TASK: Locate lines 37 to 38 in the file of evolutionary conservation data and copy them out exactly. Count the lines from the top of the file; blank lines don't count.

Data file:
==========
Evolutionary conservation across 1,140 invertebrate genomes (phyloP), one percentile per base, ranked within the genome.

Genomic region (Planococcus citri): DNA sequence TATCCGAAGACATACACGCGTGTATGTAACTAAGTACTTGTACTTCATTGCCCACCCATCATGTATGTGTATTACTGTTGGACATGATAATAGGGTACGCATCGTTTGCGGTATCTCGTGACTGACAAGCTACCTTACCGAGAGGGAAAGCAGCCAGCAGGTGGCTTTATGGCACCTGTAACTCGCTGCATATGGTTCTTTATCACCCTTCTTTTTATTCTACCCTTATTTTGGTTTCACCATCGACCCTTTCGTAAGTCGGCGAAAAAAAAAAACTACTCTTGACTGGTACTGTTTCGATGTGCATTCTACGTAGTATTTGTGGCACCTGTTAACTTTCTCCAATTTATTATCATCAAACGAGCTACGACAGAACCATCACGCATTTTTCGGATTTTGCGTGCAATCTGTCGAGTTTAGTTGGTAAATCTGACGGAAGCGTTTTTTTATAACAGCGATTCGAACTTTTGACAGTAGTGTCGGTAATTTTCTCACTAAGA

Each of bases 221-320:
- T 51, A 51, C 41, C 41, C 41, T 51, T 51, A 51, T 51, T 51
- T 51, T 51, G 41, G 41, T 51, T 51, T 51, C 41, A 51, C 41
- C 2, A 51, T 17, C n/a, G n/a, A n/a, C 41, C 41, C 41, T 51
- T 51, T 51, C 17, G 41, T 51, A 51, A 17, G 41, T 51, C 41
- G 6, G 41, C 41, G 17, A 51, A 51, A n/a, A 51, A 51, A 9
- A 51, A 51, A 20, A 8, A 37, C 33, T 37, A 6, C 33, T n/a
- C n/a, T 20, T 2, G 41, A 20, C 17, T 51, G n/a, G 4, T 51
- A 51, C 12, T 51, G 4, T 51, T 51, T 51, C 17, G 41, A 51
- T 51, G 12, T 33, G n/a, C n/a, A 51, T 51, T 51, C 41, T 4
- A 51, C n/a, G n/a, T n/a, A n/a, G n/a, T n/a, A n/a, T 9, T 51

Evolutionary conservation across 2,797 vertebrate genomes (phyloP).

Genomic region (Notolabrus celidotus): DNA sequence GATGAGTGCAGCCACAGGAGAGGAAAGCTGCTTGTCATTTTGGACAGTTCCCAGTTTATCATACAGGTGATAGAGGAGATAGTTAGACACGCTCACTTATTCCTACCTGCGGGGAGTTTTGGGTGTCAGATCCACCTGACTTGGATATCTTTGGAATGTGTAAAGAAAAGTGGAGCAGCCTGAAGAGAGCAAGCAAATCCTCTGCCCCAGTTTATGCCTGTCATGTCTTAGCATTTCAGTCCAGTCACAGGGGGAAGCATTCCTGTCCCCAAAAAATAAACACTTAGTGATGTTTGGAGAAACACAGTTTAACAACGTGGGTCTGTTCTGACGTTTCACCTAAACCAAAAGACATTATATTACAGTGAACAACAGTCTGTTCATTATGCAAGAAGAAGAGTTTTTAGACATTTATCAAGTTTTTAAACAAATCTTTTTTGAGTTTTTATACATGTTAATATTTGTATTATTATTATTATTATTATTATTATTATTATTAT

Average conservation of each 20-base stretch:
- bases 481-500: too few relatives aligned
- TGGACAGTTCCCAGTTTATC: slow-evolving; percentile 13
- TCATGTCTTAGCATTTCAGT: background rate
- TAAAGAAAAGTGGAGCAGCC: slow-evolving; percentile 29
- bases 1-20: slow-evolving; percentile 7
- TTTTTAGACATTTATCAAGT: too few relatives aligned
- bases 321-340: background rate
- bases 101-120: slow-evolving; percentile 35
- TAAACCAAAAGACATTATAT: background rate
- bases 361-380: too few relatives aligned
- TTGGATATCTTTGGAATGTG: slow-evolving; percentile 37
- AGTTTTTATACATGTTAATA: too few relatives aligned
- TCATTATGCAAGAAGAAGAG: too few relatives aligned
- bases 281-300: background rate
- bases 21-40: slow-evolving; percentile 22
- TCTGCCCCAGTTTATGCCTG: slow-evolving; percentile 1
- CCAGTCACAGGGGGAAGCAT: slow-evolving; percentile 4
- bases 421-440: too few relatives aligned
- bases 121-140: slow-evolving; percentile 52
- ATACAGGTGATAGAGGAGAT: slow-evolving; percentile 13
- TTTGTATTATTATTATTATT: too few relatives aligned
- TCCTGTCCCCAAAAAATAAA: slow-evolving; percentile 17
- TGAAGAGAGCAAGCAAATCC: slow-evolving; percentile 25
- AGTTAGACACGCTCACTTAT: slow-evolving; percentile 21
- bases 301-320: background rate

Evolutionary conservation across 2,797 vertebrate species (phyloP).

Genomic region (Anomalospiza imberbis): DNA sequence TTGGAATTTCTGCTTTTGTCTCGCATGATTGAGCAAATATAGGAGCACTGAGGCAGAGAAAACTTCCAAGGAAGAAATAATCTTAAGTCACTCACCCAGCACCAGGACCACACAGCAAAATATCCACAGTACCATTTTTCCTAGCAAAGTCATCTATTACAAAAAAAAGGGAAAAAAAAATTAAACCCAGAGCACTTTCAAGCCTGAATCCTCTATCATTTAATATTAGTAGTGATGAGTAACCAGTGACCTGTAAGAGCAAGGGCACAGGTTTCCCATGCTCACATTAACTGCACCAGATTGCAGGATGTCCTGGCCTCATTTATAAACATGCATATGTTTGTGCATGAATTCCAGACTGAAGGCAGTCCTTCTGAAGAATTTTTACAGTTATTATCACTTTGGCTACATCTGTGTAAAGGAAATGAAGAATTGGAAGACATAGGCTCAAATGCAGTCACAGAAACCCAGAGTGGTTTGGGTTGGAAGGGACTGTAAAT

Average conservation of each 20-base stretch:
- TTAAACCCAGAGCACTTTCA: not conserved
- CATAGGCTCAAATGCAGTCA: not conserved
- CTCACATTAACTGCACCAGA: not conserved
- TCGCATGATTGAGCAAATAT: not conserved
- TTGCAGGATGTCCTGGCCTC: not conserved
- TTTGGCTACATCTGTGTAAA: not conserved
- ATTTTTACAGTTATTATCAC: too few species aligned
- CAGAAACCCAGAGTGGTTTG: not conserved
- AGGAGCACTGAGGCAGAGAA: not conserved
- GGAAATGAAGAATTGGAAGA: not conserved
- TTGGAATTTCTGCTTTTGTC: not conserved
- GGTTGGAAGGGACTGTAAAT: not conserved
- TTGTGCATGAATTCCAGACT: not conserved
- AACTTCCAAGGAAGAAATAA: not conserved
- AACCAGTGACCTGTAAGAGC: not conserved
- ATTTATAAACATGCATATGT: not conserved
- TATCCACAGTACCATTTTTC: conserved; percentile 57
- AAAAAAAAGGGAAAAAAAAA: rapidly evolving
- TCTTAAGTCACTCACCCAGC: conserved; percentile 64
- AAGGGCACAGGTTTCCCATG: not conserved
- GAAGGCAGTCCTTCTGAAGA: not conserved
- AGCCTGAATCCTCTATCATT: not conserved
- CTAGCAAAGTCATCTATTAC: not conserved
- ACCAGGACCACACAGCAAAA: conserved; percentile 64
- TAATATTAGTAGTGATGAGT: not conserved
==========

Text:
- TTTGTATTATTATTATTATT: too few relatives aligned
- TCCTGTCCCCAAAAAATAAA: slow-evolving; percentile 17